Weld Overlay

What is Weld Overlay?

Weld Overlay is a welding process that applies a layer of weld material over the surface of another base metal known as substrate. The deposited material can be in the form of a weld bead, powder, or film applied by various means.

The purpose of weld overlay is to improve the wear resistance, corrosion resistance, or both properties of the base metal.

Weld overlay can be performed by any welding process that is capable of depositing a weld bead on the surface of the base metal.

The most common weld overlay processes are gas tungsten arc welding (GTAW), plasma arc welding (PAW), and Gas Metal arc welding (GMAW).

These processes are often used for deposition cladding on pipelines and pressure vessels in the oil and gas industry.

Other industries that commonly use weld overlay include mining, chemical processing, paper manufacturing, and food processing.

The thickness of the weld deposit is typically in the range of 0.5 mm to 5 mm of undiluted weld chemistry.

Related reading: Welding Dilution explained

Weld Overlay vs Cladding

Weld overlay is a process in which a layer of material is welded onto the surface of another piece of metal.

This added layer can be made from a variety of materials, including stainless steel, chromium, nickel alloys, and more. Weld overlay offers excellent protection against wear and tear, as well as corrosion.

weld overlay qualification
Reference: TWI UK

Cladding is similar to weld overlay in that it involves adding a layer of material to the surface of another piece of metal.

See also  Know Liquid Dye Penetrant Testing acceptance criteria?

Both cladding and weld overlay terms are used interchangbly in industry. Cladding is generally reffered to welding carried out using strip, also known as Strip Cladding.

What is weld cladding?

Weld cladding is a process in which a layer of material is deposited on the surface of a metal substrate.

The purpose of weld cladding is to improve the properties of the substrate, such as resistance to wear, corrosion, or heat resitance (oxidation resistance).

Weld cladding can be performed using a variety of methods, including gas metal arc welding, plasma arc welding, and laser beam welding to name a few.

The thickness of the cladding layer can range from a few microns to several millimeters. The composition of the cladding layer depends on the desired properties of the finished product.

For example, if resistance to wear is the primary concern, hard-facing alloys such as chromium carbide or tungsten carbide may be used.

If corrosion resistance is the main objective, then stainless steel (e.g., 316L metallurgy) or nickel alloy (e.g., Inconel 625 metallurgy, Monel 400) may be chosen for the cladding layer.

Weld cladding can be used on virtually any type of metal, including steel, aluminum, stainless steel, and titanium.

It is often used in applications where corrosion resistance is critical, such as in chemical processing plants or offshore oil and gas platforms.

See also  Welding Electrode Types-Welding Rod Number Meaning & Classification

Weld Overlay Cladding

Weld overlay cladding is a process in which a thin layer of weld material is applied to the surface of a metal substrate. The weld material can be either in the form of a strip or a powder.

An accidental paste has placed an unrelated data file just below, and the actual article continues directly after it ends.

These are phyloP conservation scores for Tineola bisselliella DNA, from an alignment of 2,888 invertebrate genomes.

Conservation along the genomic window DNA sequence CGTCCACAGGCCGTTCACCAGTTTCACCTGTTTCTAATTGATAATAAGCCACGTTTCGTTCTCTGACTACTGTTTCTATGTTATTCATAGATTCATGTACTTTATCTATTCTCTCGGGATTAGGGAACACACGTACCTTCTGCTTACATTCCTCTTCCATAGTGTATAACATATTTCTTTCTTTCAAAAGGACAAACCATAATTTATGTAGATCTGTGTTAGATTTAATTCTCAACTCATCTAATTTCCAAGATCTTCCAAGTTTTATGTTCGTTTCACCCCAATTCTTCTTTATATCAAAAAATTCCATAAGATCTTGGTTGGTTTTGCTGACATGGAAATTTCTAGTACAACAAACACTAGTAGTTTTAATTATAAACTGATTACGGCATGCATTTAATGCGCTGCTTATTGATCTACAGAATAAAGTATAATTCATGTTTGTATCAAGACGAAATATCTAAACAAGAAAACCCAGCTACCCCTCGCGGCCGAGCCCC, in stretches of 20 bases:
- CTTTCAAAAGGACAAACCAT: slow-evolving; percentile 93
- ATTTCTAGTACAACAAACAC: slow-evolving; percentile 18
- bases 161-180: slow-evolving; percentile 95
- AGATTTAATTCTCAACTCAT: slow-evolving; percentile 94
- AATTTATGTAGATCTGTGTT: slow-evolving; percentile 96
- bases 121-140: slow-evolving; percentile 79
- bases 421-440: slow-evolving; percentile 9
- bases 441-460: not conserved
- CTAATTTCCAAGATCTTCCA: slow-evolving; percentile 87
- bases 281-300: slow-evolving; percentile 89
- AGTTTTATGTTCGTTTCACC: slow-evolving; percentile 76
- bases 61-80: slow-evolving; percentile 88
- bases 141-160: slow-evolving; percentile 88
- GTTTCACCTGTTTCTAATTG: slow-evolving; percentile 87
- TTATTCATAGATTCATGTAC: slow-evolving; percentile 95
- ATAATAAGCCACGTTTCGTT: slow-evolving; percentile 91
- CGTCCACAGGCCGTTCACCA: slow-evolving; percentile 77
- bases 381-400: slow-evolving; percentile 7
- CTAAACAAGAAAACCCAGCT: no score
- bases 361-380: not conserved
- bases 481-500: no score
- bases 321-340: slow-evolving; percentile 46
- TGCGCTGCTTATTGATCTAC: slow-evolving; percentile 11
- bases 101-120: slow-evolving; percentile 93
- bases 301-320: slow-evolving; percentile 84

The cladding process provides several benefits to the metal substrate, including improved corrosion resistance, wear resistance, and heat resistance.

In addition, weld overlay cladding can also be used to repair damaged surfaces.

What is Weld Builtup?

Weld buildup is a process of depositing additional weld metal on an existing base metal surface.

The purpose of weld buildup is to increase the thickness of the base metal, change the composition of the surface layer, or improve the mechanical or physical properties of the base metal.

Weld buildup can be accomplished by several methods, including welding with filler wire, welding with an electrode, or using a gas tungsten arc welding (GTAW) torch.

The most common reason for weld buildup is to increase the thickness of a base metal that is too thin to be safely welded without adding too much heat to the surrounding area.

For example, localized material loss in an in-service vessel due to corrosion. In these situations, weld builtup of similar metallurgy is applied to compensate metal loss instead of renewing or replacing the complete vessel.

See also  Non Destructive Testing-Examination (NDT/NDE)

The weld buildup process begins by cleaning the base metal surface and then applying a layer of filler metal.

This is followed by another layer of filler metal, and so on until the desired thickness is reached. Each successive layer is welded to the previous one using either an arc welding or gas tungsten arc welding process.

Weld buildup can be used on a variety of materials, including carbon steel, stainless steel, aluminum, and bronze. It is an effective way to increase the thickness of metal without compromising its structural integrity.

What is Weld Buttering?

Weld buttering is a process in which weld is applied to the base metal in order to increase its thickness, length, or ability to stop cracks from propagating. This process can also be used to mask any welding defects.

Buttering can be used to improve the strength of a weld, to repair damaged metals, or to build up metal surfaces.


Material Welding is run by highly experienced welding engineers, welding trainers & ASNT NDT Level III bloggers. We strive to provide most accurate and practical knowledge in welding, metallurgy, NDT and Engineering domains.